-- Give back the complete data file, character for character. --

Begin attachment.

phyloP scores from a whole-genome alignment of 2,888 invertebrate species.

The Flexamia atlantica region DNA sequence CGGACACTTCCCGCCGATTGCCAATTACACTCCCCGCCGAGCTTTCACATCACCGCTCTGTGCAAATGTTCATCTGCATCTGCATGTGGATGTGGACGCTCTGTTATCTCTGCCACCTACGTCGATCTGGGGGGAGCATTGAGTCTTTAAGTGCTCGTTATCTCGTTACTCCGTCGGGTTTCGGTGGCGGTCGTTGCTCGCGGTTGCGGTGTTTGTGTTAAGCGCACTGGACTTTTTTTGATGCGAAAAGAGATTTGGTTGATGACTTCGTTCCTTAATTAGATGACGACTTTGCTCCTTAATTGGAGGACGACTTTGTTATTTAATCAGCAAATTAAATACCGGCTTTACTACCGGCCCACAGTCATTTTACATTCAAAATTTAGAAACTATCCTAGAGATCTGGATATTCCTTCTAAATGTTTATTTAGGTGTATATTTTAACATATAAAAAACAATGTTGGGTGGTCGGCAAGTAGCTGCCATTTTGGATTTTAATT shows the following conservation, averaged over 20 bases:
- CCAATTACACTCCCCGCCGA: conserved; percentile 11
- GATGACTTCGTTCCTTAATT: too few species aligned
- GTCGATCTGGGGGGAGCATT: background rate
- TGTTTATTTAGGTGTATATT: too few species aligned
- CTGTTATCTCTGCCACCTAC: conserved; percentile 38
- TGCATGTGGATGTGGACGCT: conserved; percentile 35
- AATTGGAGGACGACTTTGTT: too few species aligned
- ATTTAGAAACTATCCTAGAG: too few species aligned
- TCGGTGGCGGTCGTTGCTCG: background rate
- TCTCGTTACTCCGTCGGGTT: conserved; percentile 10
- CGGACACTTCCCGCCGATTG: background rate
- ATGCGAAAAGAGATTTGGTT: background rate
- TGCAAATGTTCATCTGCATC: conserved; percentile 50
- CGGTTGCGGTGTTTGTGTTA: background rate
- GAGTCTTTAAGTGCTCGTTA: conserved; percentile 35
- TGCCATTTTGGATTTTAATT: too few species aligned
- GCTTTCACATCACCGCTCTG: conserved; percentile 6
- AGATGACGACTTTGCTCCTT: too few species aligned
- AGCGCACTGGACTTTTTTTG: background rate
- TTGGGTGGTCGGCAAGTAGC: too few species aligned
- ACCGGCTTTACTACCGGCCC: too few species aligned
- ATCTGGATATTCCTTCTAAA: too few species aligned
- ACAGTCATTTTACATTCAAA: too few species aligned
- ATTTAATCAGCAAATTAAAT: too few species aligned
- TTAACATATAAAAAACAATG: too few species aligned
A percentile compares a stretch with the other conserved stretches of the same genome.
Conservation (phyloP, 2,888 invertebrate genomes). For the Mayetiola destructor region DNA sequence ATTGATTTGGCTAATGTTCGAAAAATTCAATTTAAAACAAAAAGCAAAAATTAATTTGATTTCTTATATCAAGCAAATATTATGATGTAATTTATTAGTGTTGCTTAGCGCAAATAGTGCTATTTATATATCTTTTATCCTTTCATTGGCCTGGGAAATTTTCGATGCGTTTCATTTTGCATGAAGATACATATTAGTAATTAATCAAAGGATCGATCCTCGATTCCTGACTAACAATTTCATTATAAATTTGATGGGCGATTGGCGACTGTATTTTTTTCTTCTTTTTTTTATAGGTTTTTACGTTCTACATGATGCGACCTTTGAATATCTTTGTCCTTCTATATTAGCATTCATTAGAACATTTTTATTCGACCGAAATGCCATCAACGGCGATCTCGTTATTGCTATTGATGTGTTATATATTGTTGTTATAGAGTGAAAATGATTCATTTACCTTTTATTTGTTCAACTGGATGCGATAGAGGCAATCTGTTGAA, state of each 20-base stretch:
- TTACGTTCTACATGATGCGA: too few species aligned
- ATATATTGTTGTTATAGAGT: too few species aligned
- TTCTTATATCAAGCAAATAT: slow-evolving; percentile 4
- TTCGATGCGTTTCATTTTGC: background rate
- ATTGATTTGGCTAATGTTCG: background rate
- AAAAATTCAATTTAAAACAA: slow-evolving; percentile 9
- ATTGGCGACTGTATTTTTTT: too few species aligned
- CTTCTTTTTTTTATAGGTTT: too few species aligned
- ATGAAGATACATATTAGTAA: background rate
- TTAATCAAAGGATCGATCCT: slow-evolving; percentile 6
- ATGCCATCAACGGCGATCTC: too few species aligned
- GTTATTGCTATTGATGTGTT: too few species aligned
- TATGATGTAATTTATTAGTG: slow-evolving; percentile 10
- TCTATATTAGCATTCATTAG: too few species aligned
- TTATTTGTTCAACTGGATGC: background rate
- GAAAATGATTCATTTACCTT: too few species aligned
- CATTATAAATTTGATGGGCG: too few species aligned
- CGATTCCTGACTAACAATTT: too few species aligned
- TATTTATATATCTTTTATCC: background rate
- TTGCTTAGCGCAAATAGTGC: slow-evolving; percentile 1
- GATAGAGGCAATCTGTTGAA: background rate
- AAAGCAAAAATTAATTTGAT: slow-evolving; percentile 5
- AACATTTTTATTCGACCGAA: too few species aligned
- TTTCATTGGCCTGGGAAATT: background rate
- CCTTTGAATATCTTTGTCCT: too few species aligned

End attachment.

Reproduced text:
phyloP scores from a whole-genome alignment of 2,888 invertebrate species.

The Flexamia atlantica region DNA sequence CGGACACTTCCCGCCGATTGCCAATTACACTCCCCGCCGAGCTTTCACATCACCGCTCTGTGCAAATGTTCATCTGCATCTGCATGTGGATGTGGACGCTCTGTTATCTCTGCCACCTACGTCGATCTGGGGGGAGCATTGAGTCTTTAAGTGCTCGTTATCTCGTTACTCCGTCGGGTTTCGGTGGCGGTCGTTGCTCGCGGTTGCGGTGTTTGTGTTAAGCGCACTGGACTTTTTTTGATGCGAAAAGAGATTTGGTTGATGACTTCGTTCCTTAATTAGATGACGACTTTGCTCCTTAATTGGAGGACGACTTTGTTATTTAATCAGCAAATTAAATACCGGCTTTACTACCGGCCCACAGTCATTTTACATTCAAAATTTAGAAACTATCCTAGAGATCTGGATATTCCTTCTAAATGTTTATTTAGGTGTATATTTTAACATATAAAAAACAATGTTGGGTGGTCGGCAAGTAGCTGCCATTTTGGATTTTAATT shows the following conservation, averaged over 20 bases:
- CCAATTACACTCCCCGCCGA: conserved; percentile 11
- GATGACTTCGTTCCTTAATT: too few species aligned
- GTCGATCTGGGGGGAGCATT: background rate
- TGTTTATTTAGGTGTATATT: too few species aligned
- CTGTTATCTCTGCCACCTAC: conserved; percentile 38
- TGCATGTGGATGTGGACGCT: conserved; percentile 35
- AATTGGAGGACGACTTTGTT: too few species aligned
- ATTTAGAAACTATCCTAGAG: too few species aligned
- TCGGTGGCGGTCGTTGCTCG: background rate
- TCTCGTTACTCCGTCGGGTT: conserved; percentile 10
- CGGACACTTCCCGCCGATTG: background rate
- ATGCGAAAAGAGATTTGGTT: background rate
- TGCAAATGTTCATCTGCATC: conserved; percentile 50
- CGGTTGCGGTGTTTGTGTTA: background rate
- GAGTCTTTAAGTGCTCGTTA: conserved; percentile 35
- TGCCATTTTGGATTTTAATT: too few species aligned
- GCTTTCACATCACCGCTCTG: conserved; percentile 6
- AGATGACGACTTTGCTCCTT: too few species aligned
- AGCGCACTGGACTTTTTTTG: background rate
- TTGGGTGGTCGGCAAGTAGC: too few species aligned
- ACCGGCTTTACTACCGGCCC: too few species aligned
- ATCTGGATATTCCTTCTAAA: too few species aligned
- ACAGTCATTTTACATTCAAA: too few species aligned
- ATTTAATCAGCAAATTAAAT: too few species aligned
- TTAACATATAAAAAACAATG: too few species aligned
A percentile compares a stretch with the other conserved stretches of the same genome.
Conservation (phyloP, 2,888 invertebrate genomes). For the Mayetiola destructor region DNA sequence ATTGATTTGGCTAATGTTCGAAAAATTCAATTTAAAACAAAAAGCAAAAATTAATTTGATTTCTTATATCAAGCAAATATTATGATGTAATTTATTAGTGTTGCTTAGCGCAAATAGTGCTATTTATATATCTTTTATCCTTTCATTGGCCTGGGAAATTTTCGATGCGTTTCATTTTGCATGAAGATACATATTAGTAATTAATCAAAGGATCGATCCTCGATTCCTGACTAACAATTTCATTATAAATTTGATGGGCGATTGGCGACTGTATTTTTTTCTTCTTTTTTTTATAGGTTTTTACGTTCTACATGATGCGACCTTTGAATATCTTTGTCCTTCTATATTAGCATTCATTAGAACATTTTTATTCGACCGAAATGCCATCAACGGCGATCTCGTTATTGCTATTGATGTGTTATATATTGTTGTTATAGAGTGAAAATGATTCATTTACCTTTTATTTGTTCAACTGGATGCGATAGAGGCAATCTGTTGAA, state of each 20-base stretch:
- TTACGTTCTACATGATGCGA: too few species aligned
- ATATATTGTTGTTATAGAGT: too few species aligned
- TTCTTATATCAAGCAAATAT: slow-evolving; percentile 4
- TTCGATGCGTTTCATTTTGC: background rate
- ATTGATTTGGCTAATGTTCG: background rate
- AAAAATTCAATTTAAAACAA: slow-evolving; percentile 9
- ATTGGCGACTGTATTTTTTT: too few species aligned
- CTTCTTTTTTTTATAGGTTT: too few species aligned
- ATGAAGATACATATTAGTAA: background rate
- TTAATCAAAGGATCGATCCT: slow-evolving; percentile 6
- ATGCCATCAACGGCGATCTC: too few species aligned
- GTTATTGCTATTGATGTGTT: too few species aligned
- TATGATGTAATTTATTAGTG: slow-evolving; percentile 10
- TCTATATTAGCATTCATTAG: too few species aligned
- TTATTTGTTCAACTGGATGC: background rate
- GAAAATGATTCATTTACCTT: too few species aligned
- CATTATAAATTTGATGGGCG: too few species aligned
- CGATTCCTGACTAACAATTT: too few species aligned
- TATTTATATATCTTTTATCC: background rate
- TTGCTTAGCGCAAATAGTGC: slow-evolving; percentile 1
- GATAGAGGCAATCTGTTGAA: background rate
- AAAGCAAAAATTAATTTGAT: slow-evolving; percentile 5
- AACATTTTTATTCGACCGAA: too few species aligned
- TTTCATTGGCCTGGGAAATT: background rate
- CCTTTGAATATCTTTGTCCT: too few species aligned